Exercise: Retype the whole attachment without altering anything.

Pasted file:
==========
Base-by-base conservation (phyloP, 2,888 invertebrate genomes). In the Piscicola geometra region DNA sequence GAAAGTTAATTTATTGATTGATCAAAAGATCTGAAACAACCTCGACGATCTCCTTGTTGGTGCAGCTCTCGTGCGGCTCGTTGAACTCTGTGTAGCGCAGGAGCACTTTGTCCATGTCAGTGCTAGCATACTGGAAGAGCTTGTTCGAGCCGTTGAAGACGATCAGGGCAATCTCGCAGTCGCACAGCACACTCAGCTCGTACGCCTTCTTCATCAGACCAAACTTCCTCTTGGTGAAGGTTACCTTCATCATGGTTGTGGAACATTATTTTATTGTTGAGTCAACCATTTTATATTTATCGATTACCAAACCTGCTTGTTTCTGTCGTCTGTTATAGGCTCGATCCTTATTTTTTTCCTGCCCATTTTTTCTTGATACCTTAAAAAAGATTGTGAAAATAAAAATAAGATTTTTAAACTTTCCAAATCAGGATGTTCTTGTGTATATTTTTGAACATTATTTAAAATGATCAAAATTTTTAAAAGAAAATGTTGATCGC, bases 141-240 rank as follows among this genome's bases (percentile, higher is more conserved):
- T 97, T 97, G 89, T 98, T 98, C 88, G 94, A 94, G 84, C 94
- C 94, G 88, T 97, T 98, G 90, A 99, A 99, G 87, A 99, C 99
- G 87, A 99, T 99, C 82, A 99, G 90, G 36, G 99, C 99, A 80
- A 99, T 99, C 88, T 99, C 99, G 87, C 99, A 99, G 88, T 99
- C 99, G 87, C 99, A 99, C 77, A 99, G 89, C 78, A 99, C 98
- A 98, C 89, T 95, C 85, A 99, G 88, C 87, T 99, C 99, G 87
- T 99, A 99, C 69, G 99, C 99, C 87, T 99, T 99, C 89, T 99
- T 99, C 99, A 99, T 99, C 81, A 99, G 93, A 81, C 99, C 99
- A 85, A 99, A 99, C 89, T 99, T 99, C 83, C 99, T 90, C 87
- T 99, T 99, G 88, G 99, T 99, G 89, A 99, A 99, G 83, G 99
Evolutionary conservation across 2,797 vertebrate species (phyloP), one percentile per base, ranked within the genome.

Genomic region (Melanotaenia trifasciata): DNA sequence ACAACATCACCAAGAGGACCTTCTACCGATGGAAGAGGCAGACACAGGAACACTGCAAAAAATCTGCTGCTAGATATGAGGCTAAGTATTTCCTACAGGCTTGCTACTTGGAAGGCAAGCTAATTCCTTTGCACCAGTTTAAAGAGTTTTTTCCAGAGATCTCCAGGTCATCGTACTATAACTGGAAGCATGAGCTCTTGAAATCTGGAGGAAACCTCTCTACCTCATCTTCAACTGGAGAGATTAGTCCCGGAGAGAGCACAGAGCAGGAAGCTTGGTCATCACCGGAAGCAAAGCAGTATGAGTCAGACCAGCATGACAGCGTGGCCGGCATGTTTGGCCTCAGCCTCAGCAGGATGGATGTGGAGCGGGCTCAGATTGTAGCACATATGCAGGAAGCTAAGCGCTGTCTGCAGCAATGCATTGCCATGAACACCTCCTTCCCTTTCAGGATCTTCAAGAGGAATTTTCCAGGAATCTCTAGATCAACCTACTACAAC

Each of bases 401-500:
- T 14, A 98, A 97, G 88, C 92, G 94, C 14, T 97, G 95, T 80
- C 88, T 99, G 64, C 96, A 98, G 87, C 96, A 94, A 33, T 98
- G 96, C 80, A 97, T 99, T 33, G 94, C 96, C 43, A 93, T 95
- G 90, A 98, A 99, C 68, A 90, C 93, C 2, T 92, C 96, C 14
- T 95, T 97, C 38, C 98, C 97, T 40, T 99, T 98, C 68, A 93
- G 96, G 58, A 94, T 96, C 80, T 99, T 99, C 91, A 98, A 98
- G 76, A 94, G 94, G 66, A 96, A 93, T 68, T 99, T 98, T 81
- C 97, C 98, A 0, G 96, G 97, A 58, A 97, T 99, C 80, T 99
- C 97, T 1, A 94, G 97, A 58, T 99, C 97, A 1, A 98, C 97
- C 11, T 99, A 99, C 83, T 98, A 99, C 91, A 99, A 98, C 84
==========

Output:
Base-by-base conservation (phyloP, 2,888 invertebrate genomes). In the Piscicola geometra region DNA sequence GAAAGTTAATTTATTGATTGATCAAAAGATCTGAAACAACCTCGACGATCTCCTTGTTGGTGCAGCTCTCGTGCGGCTCGTTGAACTCTGTGTAGCGCAGGAGCACTTTGTCCATGTCAGTGCTAGCATACTGGAAGAGCTTGTTCGAGCCGTTGAAGACGATCAGGGCAATCTCGCAGTCGCACAGCACACTCAGCTCGTACGCCTTCTTCATCAGACCAAACTTCCTCTTGGTGAAGGTTACCTTCATCATGGTTGTGGAACATTATTTTATTGTTGAGTCAACCATTTTATATTTATCGATTACCAAACCTGCTTGTTTCTGTCGTCTGTTATAGGCTCGATCCTTATTTTTTTCCTGCCCATTTTTTCTTGATACCTTAAAAAAGATTGTGAAAATAAAAATAAGATTTTTAAACTTTCCAAATCAGGATGTTCTTGTGTATATTTTTGAACATTATTTAAAATGATCAAAATTTTTAAAAGAAAATGTTGATCGC, bases 141-240 rank as follows among this genome's bases (percentile, higher is more conserved):
- T 97, T 97, G 89, T 98, T 98, C 88, G 94, A 94, G 84, C 94
- C 94, G 88, T 97, T 98, G 90, A 99, A 99, G 87, A 99, C 99
- G 87, A 99, T 99, C 82, A 99, G 90, G 36, G 99, C 99, A 80
- A 99, T 99, C 88, T 99, C 99, G 87, C 99, A 99, G 88, T 99
- C 99, G 87, C 99, A 99, C 77, A 99, G 89, C 78, A 99, C 98
- A 98, C 89, T 95, C 85, A 99, G 88, C 87, T 99, C 99, G 87
- T 99, A 99, C 69, G 99, C 99, C 87, T 99, T 99, C 89, T 99
- T 99, C 99, A 99, T 99, C 81, A 99, G 93, A 81, C 99, C 99
- A 85, A 99, A 99, C 89, T 99, T 99, C 83, C 99, T 90, C 87
- T 99, T 99, G 88, G 99, T 99, G 89, A 99, A 99, G 83, G 99
Evolutionary conservation across 2,797 vertebrate species (phyloP), one percentile per base, ranked within the genome.

Genomic region (Melanotaenia trifasciata): DNA sequence ACAACATCACCAAGAGGACCTTCTACCGATGGAAGAGGCAGACACAGGAACACTGCAAAAAATCTGCTGCTAGATATGAGGCTAAGTATTTCCTACAGGCTTGCTACTTGGAAGGCAAGCTAATTCCTTTGCACCAGTTTAAAGAGTTTTTTCCAGAGATCTCCAGGTCATCGTACTATAACTGGAAGCATGAGCTCTTGAAATCTGGAGGAAACCTCTCTACCTCATCTTCAACTGGAGAGATTAGTCCCGGAGAGAGCACAGAGCAGGAAGCTTGGTCATCACCGGAAGCAAAGCAGTATGAGTCAGACCAGCATGACAGCGTGGCCGGCATGTTTGGCCTCAGCCTCAGCAGGATGGATGTGGAGCGGGCTCAGATTGTAGCACATATGCAGGAAGCTAAGCGCTGTCTGCAGCAATGCATTGCCATGAACACCTCCTTCCCTTTCAGGATCTTCAAGAGGAATTTTCCAGGAATCTCTAGATCAACCTACTACAAC

Each of bases 401-500:
- T 14, A 98, A 97, G 88, C 92, G 94, C 14, T 97, G 95, T 80
- C 88, T 99, G 64, C 96, A 98, G 87, C 96, A 94, A 33, T 98
- G 96, C 80, A 97, T 99, T 33, G 94, C 96, C 43, A 93, T 95
- G 90, A 98, A 99, C 68, A 90, C 93, C 2, T 92, C 96, C 14
- T 95, T 97, C 38, C 98, C 97, T 40, T 99, T 98, C 68, A 93
- G 96, G 58, A 94, T 96, C 80, T 99, T 99, C 91, A 98, A 98
- G 76, A 94, G 94, G 66, A 96, A 93, T 68, T 99, T 98, T 81
- C 97, C 98, A 0, G 96, G 97, A 58, A 97, T 99, C 80, T 99
- C 97, T 1, A 94, G 97, A 58, T 99, C 97, A 1, A 98, C 97
- C 11, T 99, A 99, C 83, T 98, A 99, C 91, A 99, A 98, C 84